With jet black hair, heavy winged eyeliner, septum piercing, and a collection of bug tattoos, Kalei Renay has heard the comparisons to her music idol Billie Eilish. But while the Grammy winner whispers, Kalei roars with her dominating performance in shooter games, no-holds-barred streams, and spicy tweets.
The 22-year-old Twitch streamer dropped into the scene playing Call Of Duty: Warzone and soon established herself as a force in the battle royale game quickscoping enemies in the head with rapid precision and fragging out with 40 kills in a single match. She’s as bold in real life as she is in game. She toes the line of propriety through hilarious (and sometimes dirty) memes, brushing off the temporary bans she’s received on Twitch and other platforms. “I never get banned for anything serious,” Kalei laughs in a recent video call with Refinery29, as she recalls the time her mods forgot to turn off a chat command that showed a modified picture of an over-endowed Among Us crewmate. And though she’s the type of player who doesn’t take herself too seriously, she isn’t afraid to get real about the double standards prevalent in the industry, more than willing to call out the times when she, as a woman gamer, is held to different standards than her male peers.
Because of this, Kalei is used to being a target. As FaZe Clan’s only woman creator, she’s heard it all: She’s too loud. She should be more professional. She should be nicer, or sweeter, or cuter, or smile more. She shuts it all down though because, as she’s said on stream, she’s not going to “fake happy” for your $5 because she really doesn’t care what you think. Through the noise and the clamoring of haters — and yes, there are plenty — she hasn’t stopped from continuing to be unapologetically herself because refusing to conform is what’s gotten her the success she has today.
“I want to show people that I'm not just a pretty face,” she says. “I'm not just a shit poster. I am who I am, and I'm fucking badass at video games.”
I am who I am, and I’m fucking badass at video games.
Kalei grew up in Washington state until the start of high school when she moved to Colorado, where she still lives with her parents. But to be clear, they currently live in her house under her rules while she operates her business as a one-woman content machine. “I can scream at 3 o’clock in the morning, and I don’t have to worry about waking someone up,” she laughs.
To understand why anyone would be yelling at the top of their lungs during degen hours, you’d have to know the games that Kalei specializes in: first-person shooters. The high-stakes adrenaline rush that comes with outsmarting and out-aiming your opponent began during her teen years. In middle school, she saved her babysitting money to buy a PlayStation 3, but she forgot to account for the cost of a game so she was stuck playing 30-minute free trials of Modern Warfare 2 and Modern Warfare 3. When her birthday came a month later, her mom bought the full versions of both games plus Black Ops 2 and Skyrim. “That's when it started, like, the actual addiction,” she says. “I was like, ‘Ohhh so many games. Let me play them all.’”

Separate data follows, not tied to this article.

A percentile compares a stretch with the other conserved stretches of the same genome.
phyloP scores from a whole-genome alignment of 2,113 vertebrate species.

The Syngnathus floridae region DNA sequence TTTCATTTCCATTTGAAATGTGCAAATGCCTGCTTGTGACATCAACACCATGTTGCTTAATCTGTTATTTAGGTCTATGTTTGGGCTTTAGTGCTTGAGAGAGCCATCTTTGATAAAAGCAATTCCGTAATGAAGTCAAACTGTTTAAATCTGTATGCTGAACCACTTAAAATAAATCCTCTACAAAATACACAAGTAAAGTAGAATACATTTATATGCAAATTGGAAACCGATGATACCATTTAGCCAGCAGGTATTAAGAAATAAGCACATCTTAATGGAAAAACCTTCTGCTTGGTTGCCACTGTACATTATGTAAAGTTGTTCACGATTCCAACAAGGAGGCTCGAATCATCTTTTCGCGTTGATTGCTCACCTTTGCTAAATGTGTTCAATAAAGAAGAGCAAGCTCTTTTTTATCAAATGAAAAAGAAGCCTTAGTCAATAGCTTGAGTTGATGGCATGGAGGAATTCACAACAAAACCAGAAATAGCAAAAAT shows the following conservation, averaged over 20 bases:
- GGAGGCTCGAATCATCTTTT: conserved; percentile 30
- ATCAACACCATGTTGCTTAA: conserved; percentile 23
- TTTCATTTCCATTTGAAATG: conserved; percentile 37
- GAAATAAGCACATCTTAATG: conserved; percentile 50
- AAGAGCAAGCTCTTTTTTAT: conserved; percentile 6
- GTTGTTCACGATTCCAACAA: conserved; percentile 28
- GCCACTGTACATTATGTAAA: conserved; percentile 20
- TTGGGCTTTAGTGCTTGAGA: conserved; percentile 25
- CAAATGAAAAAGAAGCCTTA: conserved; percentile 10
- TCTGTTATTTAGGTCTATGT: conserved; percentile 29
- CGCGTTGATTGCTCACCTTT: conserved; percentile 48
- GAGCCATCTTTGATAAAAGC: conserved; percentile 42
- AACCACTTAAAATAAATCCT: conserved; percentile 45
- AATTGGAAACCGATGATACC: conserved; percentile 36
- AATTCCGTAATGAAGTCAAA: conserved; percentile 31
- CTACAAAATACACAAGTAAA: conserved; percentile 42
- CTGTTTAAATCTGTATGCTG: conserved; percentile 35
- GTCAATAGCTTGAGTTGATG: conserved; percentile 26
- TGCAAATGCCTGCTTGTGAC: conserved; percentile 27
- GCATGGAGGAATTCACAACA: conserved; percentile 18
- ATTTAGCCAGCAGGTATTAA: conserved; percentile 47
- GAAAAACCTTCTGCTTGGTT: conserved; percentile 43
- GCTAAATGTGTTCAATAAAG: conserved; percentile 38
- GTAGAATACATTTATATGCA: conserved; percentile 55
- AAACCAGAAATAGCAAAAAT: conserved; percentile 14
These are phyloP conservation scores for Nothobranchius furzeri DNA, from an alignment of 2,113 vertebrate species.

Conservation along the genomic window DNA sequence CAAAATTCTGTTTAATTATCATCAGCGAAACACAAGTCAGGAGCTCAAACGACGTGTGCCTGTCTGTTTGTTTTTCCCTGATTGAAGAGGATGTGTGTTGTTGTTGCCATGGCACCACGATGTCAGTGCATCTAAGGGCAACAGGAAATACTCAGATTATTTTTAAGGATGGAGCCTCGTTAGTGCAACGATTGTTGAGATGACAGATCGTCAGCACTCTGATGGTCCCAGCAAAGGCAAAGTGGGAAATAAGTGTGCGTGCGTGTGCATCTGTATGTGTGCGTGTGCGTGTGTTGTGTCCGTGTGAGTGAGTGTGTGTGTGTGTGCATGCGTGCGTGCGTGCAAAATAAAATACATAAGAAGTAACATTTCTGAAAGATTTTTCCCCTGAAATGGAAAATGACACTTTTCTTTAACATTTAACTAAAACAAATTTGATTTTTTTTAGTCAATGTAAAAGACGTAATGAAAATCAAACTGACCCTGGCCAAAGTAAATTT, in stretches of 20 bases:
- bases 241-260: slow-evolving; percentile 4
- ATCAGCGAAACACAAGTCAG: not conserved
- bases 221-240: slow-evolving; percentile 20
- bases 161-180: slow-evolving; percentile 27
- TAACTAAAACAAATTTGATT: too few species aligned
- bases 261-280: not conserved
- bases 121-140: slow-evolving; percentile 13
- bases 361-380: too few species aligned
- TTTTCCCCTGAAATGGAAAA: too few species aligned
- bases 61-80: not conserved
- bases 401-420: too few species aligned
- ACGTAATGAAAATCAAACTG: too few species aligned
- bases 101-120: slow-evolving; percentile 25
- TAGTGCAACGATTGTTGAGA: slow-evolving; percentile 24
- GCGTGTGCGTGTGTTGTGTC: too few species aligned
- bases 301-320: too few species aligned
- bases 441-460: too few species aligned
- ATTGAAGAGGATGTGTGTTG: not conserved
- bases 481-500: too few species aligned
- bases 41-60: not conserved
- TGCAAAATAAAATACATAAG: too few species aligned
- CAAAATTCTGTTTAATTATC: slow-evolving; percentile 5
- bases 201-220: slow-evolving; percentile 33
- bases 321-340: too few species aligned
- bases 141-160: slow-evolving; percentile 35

The Call Of Duty franchise has been the cornerstone of Kalei’s gaming career. There was Advanced Warfare 2 in 2014, which is when she started streaming on Twitch at age 14. Then came Black Ops 3. That’s when she had her first big host by FaZe’s Agony. In a matter of seconds, her stream went from 10 viewers to 2,000. “Stuff like that impacts you so much, especially as a streamer, because it's so luck-based nowadays,” she says. “Having that one host can change your life. It’s insane.”
After joining gaming org Obey Alliance in 2016, which Agony owned at the time, Kalei found herself more and more in the public eye and soon made the shift from a console player to a hardcore PC gamer. “I’m the enemy now,” she says, clearly picking a side to the everlasting PC vs. console debate. And for years, Kalei was on the grind — stream, sleep, wake, repeat — but it was worth it because gaming is her passion, she says. Fifteen-hour streams flew by as if nothing.
Kalei dreamed of joining a top tier esports organization, but as her fan base grew so did the haters who told her she would never be good enough or appropriate enough to be signed. Like many women gamers, there was the constant cacophony of doubters calling out whatever reason they could find to undercut her achievements: Kalei must be cheating. Kalei is a brand risk. Kalei’s attitude will be her downfall. “A lot of people’s opinions about me got into my head,” she says.